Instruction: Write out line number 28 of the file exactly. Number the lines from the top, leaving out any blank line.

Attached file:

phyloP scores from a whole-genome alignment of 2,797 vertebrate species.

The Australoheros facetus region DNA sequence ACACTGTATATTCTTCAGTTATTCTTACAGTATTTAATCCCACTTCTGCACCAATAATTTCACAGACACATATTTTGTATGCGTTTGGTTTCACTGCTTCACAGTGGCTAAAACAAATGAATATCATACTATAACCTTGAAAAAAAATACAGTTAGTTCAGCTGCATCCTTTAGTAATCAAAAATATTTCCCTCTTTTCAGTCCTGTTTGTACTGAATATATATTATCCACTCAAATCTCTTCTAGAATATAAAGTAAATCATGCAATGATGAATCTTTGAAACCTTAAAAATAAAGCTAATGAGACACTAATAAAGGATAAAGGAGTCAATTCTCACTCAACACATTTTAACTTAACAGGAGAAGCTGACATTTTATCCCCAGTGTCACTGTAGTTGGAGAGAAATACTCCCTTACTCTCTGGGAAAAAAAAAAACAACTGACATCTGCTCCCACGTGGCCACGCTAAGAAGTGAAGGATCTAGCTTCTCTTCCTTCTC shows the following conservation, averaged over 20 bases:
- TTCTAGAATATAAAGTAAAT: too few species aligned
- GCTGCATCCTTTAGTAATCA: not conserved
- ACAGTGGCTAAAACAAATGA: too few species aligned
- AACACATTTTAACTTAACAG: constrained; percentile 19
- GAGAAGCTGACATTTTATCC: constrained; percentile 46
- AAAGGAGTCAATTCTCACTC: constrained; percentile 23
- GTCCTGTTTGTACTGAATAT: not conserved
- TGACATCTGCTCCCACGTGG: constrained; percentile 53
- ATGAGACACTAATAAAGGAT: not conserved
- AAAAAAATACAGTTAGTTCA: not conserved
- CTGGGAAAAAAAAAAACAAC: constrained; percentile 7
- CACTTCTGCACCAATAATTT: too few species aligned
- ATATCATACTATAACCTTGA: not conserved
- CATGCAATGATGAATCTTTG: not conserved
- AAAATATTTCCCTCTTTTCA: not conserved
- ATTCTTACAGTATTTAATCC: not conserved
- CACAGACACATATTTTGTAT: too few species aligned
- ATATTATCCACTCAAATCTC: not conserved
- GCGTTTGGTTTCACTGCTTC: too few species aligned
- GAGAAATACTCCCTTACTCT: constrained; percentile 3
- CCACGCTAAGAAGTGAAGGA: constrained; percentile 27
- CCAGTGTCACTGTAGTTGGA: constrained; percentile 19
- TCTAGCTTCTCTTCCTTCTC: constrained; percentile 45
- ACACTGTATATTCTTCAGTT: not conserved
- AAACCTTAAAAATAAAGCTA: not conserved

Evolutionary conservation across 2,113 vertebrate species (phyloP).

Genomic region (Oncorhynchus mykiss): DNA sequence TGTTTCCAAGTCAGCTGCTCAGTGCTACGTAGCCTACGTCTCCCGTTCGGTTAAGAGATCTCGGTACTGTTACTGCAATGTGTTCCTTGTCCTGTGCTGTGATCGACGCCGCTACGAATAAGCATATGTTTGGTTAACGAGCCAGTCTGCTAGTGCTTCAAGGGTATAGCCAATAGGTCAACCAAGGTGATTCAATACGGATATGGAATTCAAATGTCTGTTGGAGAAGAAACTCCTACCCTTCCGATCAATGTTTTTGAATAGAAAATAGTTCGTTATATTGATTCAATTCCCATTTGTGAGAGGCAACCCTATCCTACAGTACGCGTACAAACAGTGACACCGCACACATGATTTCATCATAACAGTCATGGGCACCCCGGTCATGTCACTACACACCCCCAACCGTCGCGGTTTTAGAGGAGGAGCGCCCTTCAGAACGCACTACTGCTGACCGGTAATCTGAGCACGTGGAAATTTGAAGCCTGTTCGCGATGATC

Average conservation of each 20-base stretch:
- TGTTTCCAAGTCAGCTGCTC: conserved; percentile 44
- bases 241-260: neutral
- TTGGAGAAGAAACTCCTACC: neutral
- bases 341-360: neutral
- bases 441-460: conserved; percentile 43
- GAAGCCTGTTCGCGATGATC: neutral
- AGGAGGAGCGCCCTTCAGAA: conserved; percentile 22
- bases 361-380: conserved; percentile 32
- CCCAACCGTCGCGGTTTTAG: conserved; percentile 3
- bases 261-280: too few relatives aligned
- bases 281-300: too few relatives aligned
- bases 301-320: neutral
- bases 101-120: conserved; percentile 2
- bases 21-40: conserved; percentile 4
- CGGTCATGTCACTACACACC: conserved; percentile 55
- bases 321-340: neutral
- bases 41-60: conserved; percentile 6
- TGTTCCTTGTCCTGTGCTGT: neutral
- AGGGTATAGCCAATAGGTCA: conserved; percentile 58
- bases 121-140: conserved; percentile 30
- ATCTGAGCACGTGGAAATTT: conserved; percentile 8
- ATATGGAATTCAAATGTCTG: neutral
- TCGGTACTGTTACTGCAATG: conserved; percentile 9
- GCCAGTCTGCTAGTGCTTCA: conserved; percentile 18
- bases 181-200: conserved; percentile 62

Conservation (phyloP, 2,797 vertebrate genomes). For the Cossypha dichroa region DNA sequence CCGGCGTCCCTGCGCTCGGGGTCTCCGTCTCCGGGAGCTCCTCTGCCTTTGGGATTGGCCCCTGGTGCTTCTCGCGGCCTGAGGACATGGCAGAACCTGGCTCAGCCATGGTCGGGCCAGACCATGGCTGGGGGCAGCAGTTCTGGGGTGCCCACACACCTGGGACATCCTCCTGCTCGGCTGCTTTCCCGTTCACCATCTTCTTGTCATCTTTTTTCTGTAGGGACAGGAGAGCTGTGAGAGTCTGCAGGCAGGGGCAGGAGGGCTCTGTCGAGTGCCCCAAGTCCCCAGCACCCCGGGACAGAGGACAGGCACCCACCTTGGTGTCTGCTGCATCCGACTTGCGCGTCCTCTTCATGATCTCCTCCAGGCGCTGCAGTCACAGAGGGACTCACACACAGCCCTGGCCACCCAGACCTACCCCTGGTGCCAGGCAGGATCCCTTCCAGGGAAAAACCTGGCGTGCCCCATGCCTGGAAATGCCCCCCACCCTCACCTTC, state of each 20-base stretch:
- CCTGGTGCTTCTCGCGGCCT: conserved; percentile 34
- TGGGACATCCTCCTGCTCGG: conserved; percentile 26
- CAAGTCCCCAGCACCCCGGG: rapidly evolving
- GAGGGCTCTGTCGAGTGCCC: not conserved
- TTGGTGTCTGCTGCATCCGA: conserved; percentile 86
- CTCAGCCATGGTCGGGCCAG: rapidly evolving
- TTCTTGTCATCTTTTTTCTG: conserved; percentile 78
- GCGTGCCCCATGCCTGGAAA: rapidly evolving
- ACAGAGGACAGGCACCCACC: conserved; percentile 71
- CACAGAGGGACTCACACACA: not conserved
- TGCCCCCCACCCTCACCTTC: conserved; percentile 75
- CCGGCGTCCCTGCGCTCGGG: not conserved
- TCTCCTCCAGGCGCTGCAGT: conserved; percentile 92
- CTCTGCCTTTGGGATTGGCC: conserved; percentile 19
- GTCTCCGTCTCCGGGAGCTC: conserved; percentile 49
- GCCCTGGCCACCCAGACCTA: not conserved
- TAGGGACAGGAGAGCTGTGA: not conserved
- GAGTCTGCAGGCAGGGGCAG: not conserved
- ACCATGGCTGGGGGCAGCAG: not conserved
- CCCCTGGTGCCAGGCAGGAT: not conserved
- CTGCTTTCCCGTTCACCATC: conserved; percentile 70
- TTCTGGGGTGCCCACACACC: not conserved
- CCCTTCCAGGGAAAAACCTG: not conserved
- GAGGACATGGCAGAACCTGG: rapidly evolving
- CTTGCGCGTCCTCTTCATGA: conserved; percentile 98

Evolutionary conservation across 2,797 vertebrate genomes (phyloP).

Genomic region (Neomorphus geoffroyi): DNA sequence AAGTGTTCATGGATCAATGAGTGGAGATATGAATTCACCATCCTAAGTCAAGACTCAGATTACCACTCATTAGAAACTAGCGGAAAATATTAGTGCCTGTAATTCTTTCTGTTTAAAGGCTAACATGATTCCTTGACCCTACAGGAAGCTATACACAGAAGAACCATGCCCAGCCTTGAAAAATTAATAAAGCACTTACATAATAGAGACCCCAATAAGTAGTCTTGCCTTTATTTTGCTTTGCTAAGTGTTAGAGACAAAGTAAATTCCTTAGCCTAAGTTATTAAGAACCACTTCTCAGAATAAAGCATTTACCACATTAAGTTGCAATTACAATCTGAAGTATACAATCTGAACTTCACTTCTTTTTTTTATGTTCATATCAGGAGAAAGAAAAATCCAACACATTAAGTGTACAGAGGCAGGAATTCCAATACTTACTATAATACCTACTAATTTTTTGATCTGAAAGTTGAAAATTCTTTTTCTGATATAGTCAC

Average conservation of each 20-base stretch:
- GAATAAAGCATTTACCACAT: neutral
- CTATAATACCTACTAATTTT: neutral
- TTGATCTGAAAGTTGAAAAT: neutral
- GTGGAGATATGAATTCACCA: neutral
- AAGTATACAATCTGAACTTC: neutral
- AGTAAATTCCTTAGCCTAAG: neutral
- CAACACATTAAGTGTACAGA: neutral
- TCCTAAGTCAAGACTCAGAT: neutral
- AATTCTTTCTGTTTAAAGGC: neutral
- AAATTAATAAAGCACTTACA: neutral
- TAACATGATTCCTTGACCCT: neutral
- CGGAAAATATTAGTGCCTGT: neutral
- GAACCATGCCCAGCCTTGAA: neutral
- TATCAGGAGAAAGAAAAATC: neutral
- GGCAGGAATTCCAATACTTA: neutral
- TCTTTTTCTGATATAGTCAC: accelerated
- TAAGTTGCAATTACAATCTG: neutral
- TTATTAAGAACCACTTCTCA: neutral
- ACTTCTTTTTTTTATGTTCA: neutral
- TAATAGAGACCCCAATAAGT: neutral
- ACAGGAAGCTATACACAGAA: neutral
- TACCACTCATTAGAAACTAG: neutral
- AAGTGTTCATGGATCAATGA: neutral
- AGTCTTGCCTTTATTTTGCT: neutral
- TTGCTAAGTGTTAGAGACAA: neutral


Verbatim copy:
Evolutionary conservation across 2,113 vertebrate species (phyloP).